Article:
“[W]orking on issues that the client sees as important in ways that make sense to them at any point has a strong positive effect. … [A] strict imposition of the coaching/therapy boundary would interfere with the client and practitioner’s freedom to follow that principle … denying them access to a fuller service that might meet all their needs.”
Popovic & Jinks, Personal Consultancy: A model for integrating counselling and coaching
Whilst Lifespan Coaching is often therapeutic, it differs from counselling or psychotherapy in that these approaches often (though by no means exclusively) focus on helping people to gain a more functional life, working with mental health issues and illness.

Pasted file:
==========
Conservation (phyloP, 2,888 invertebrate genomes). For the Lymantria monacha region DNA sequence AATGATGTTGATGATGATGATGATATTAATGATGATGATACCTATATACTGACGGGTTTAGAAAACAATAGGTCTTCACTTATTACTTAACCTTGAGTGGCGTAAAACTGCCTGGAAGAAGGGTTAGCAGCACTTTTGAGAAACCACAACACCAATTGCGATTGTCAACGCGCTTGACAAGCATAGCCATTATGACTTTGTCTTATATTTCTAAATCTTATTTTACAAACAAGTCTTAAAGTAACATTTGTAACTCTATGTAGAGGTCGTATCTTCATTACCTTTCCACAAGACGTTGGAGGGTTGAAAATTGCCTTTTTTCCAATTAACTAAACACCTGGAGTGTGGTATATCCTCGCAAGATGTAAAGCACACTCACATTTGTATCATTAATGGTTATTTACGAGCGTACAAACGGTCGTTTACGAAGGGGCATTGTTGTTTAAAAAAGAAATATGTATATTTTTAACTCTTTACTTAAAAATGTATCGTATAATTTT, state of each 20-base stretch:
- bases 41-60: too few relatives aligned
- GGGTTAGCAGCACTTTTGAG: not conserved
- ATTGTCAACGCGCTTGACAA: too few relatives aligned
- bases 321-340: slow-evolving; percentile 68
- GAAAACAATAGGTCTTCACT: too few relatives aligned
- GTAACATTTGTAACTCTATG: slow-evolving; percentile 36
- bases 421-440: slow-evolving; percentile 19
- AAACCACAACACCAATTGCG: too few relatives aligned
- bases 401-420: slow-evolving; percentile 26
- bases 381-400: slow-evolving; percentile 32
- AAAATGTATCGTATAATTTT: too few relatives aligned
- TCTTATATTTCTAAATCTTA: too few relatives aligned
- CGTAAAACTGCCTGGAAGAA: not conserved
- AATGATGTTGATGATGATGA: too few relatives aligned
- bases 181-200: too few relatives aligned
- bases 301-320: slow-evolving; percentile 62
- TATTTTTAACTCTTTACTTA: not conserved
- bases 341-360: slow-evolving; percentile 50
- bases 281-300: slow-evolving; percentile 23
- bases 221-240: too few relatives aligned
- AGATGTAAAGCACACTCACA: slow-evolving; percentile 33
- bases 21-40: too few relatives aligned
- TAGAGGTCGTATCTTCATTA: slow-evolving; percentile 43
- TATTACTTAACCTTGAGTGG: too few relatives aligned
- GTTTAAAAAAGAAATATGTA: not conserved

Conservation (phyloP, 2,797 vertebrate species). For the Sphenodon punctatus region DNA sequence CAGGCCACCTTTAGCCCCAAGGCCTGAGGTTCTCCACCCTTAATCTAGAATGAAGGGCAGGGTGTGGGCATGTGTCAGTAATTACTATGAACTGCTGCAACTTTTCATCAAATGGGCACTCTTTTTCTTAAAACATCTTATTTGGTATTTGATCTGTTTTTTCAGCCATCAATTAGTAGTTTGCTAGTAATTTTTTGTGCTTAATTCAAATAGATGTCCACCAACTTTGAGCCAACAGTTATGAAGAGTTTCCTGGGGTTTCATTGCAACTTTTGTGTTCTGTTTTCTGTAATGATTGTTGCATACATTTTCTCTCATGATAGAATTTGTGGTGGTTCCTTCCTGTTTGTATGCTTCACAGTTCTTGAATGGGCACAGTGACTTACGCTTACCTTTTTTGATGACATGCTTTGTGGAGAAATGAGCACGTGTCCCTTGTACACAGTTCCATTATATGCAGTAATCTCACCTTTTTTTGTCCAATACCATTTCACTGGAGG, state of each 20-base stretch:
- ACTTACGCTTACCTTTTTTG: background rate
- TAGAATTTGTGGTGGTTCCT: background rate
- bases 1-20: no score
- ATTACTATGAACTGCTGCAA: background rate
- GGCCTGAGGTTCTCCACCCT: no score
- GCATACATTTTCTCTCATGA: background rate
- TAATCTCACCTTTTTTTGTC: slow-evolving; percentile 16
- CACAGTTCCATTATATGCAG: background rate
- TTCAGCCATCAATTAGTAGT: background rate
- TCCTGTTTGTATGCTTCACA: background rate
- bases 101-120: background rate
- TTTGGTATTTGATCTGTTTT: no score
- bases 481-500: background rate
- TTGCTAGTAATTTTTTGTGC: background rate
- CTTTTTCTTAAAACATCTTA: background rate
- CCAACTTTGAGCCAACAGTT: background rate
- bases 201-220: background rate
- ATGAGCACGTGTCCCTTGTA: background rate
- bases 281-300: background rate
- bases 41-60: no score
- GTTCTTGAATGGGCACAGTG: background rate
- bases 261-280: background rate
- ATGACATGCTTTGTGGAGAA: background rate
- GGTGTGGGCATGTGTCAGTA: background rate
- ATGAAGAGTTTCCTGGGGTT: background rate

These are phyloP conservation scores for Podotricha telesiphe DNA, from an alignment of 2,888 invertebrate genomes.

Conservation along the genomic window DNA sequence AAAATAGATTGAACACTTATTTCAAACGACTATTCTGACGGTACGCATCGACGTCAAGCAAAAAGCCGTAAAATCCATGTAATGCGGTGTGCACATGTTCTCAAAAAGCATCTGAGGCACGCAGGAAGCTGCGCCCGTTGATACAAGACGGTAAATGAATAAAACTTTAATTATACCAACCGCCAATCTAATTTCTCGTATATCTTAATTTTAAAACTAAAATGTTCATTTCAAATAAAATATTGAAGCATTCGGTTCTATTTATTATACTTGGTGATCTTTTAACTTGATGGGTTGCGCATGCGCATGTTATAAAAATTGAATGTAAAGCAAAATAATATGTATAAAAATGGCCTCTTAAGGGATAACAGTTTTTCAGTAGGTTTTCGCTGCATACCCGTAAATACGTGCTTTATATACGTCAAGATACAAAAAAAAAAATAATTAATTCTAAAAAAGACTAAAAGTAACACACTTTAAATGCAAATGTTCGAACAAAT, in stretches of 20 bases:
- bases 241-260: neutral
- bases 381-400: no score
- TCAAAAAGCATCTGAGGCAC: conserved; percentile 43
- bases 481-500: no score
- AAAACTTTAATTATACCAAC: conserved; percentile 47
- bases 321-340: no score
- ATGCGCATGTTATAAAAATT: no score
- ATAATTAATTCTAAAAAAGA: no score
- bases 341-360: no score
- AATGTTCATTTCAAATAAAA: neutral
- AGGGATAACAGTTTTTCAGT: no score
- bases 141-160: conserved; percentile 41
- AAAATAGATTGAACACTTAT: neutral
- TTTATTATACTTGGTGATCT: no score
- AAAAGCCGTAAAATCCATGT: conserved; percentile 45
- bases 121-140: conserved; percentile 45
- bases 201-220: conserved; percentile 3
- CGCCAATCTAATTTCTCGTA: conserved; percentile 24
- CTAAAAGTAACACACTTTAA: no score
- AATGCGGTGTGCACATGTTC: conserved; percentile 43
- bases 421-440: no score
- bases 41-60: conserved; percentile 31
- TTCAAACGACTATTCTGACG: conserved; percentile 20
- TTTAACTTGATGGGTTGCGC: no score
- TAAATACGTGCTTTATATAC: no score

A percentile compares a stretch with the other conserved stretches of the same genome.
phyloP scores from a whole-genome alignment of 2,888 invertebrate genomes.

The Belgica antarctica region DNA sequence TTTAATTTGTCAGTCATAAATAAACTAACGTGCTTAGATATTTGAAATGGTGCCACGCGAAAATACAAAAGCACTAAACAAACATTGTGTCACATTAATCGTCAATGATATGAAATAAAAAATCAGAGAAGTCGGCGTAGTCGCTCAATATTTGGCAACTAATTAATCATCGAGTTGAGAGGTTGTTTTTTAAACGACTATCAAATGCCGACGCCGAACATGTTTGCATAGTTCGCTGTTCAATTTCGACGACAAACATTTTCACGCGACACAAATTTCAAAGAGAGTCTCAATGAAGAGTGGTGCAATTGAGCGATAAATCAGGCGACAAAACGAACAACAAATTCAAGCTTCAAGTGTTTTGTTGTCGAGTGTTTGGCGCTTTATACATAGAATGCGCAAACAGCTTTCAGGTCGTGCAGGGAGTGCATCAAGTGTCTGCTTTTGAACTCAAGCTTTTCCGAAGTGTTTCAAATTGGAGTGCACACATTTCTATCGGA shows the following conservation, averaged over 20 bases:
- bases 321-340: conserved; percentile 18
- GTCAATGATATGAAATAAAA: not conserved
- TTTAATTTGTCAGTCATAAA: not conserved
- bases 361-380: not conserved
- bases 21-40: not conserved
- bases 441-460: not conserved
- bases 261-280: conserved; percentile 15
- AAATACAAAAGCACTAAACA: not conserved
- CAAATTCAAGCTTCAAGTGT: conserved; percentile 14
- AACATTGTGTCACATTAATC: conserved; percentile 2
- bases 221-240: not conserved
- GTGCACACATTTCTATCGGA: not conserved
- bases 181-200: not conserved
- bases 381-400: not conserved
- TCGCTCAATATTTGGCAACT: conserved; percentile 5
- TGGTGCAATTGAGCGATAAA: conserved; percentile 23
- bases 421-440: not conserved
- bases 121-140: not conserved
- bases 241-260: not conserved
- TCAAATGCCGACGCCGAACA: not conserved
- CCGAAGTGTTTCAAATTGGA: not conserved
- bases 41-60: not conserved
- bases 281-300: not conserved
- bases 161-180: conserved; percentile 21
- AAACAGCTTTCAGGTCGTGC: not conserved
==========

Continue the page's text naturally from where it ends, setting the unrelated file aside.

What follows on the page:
Lifespan Coaching works with an awareness of these issues and associated therapeutic models, but focuses more on helping people to explore their potential and achieve a fuller life. However, similarities between the two helping approaches include: their psychological roots; coaching/counselling skills such as listening and questioning; ethical considerations such as contracting and confidentiality; and the importance and centrality of the client/practitioner relationship.
As a result, Lifespan Coaching helpfully creates an environment in which a potential counselling or psychotherapeutic issue can be raised and discussed in terms of the potential need for additional professional support.